Review: The Lyons at the Cort Theatre


It’s always nice to be reminded that there are millions of dysfunctional families in this world.

The Lyons on Broadway is just one of those shows.  It may even make you feel better about your own life.

But whatever the case, it’s a terrific Broadway show.  One of the best I’ve seen in a long time.

The skeletons that come out of the closet during this course of this show about three family members rallying around their dying father in his last days.  It could not get any more sordid.  Ben Lyons is dying of cancer and just wants a bit of peace and quiet.  But all his wife wants to do is talking about redoing the living room.

“Is it too much to want a fresh start?” she asks when he objects. “Is it too much to hope for a clean palate?”

Then when the phone rings, he says: “God, I hope it’s death.”

There are plenty of memorable lines in this show, but it’s the story-line that keeps you hanging off the edge of your seat.  Ben thinks his life has been worthless, and makes it very clear that his family members contributed to his failures.  His son, a writer who has a slate of imaginary friends, mostly gay, is the “Head Marshall” of all of them.  As his son sits in his hospital room trying to come to terms with the way his father treated him, he berates him. Then he finds out that his daughter, who is a recovering alcoholic and was/is abused by his ex-husband.  He can’t get any peace before his imminent death.  In addition, his wife didn’t even tell his children that their father was dying.  She was too busy playing backgammon, apparently. This upsets them, to say the least.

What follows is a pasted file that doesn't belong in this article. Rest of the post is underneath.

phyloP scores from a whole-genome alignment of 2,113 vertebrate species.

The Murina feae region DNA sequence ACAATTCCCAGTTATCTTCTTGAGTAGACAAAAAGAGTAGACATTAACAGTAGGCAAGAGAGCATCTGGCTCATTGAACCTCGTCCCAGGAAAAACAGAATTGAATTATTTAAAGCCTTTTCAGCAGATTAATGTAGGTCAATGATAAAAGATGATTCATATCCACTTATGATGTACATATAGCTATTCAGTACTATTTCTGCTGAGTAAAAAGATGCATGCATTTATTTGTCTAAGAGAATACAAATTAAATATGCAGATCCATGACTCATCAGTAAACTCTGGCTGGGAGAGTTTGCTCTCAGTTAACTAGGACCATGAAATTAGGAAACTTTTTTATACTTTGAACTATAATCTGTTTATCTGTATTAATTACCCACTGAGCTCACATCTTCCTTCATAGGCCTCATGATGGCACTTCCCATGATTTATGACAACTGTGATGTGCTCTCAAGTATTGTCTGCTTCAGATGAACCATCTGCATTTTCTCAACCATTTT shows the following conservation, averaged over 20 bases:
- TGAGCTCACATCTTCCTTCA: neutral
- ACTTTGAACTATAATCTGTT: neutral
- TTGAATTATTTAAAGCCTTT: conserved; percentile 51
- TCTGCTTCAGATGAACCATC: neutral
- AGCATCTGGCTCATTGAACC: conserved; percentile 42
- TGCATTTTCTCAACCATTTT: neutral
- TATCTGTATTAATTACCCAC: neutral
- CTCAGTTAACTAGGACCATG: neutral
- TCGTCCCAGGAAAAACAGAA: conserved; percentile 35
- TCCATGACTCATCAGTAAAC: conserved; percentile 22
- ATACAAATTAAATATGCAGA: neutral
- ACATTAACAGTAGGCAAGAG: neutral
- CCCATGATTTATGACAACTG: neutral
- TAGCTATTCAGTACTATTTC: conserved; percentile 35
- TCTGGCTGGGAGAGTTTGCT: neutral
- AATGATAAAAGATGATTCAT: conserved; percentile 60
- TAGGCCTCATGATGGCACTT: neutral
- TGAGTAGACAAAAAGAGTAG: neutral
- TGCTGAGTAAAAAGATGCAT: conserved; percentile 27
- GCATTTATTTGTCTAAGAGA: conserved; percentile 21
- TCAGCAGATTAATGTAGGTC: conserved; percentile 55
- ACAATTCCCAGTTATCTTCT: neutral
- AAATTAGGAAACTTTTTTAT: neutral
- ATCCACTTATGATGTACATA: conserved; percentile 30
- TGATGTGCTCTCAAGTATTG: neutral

But all that happens in the first act.  In the second act, it all comes to a head.  Dad dies and the three are left to pick up the pieces of someone who seemingly cared little about them on the outside.  The culminating effect is intense.

The Lyons was written by Nicky Silver.  The cast includes Linda Lavin, Dick Latessa, Michael Esper, Kate Jennings Grant, Brenda Pressley and Gregory Wooddell.  It debuted last fall off-Broadway at The Vineyard Theatre.

Linda Lavin is a gem in this show.  As the matriarch of the family, who either wants to hold a tight reign on the family or he completely hands off.  She sets her single daughter up with a man in the hospital – who’s dying of lymphoma; when her daughter walks into the hospital, she questions her by asking if she’d had him tested – he may be “just a little bit retarded” (I really have a hatred for that word and flinched every time it was mentioned – I wondered if the playwright used it to describe her narrow-mindedness?).  You don’t know whether to like her or hate her.

As for Latessa, who plays the dying father, while he’s cruel, and skews out curse words every other second, you know deep down that there is love for his family.  And their dedication to them in his last days is true.

Esper, who I recently saw in Assistance at Playwrights Horizons, is brilliant as a rejected son who shows us how his upbringing is bringing him down as an adult.  But in the end, we see both him and his sister survive.  Jennings is equally affective as a woman trying to deal with her aging parents and life as a single mom.  I found myself relating to her problems and seeing the actress really feel her abandonment as the show went on.

Tickets can be purchased by calling Telecharge at (212) 239-6200, online or in person at the The Cort Theatre, 138 West 48th Street.

Disclosure: This is not a sponsored post.  I was not compensated in any way,

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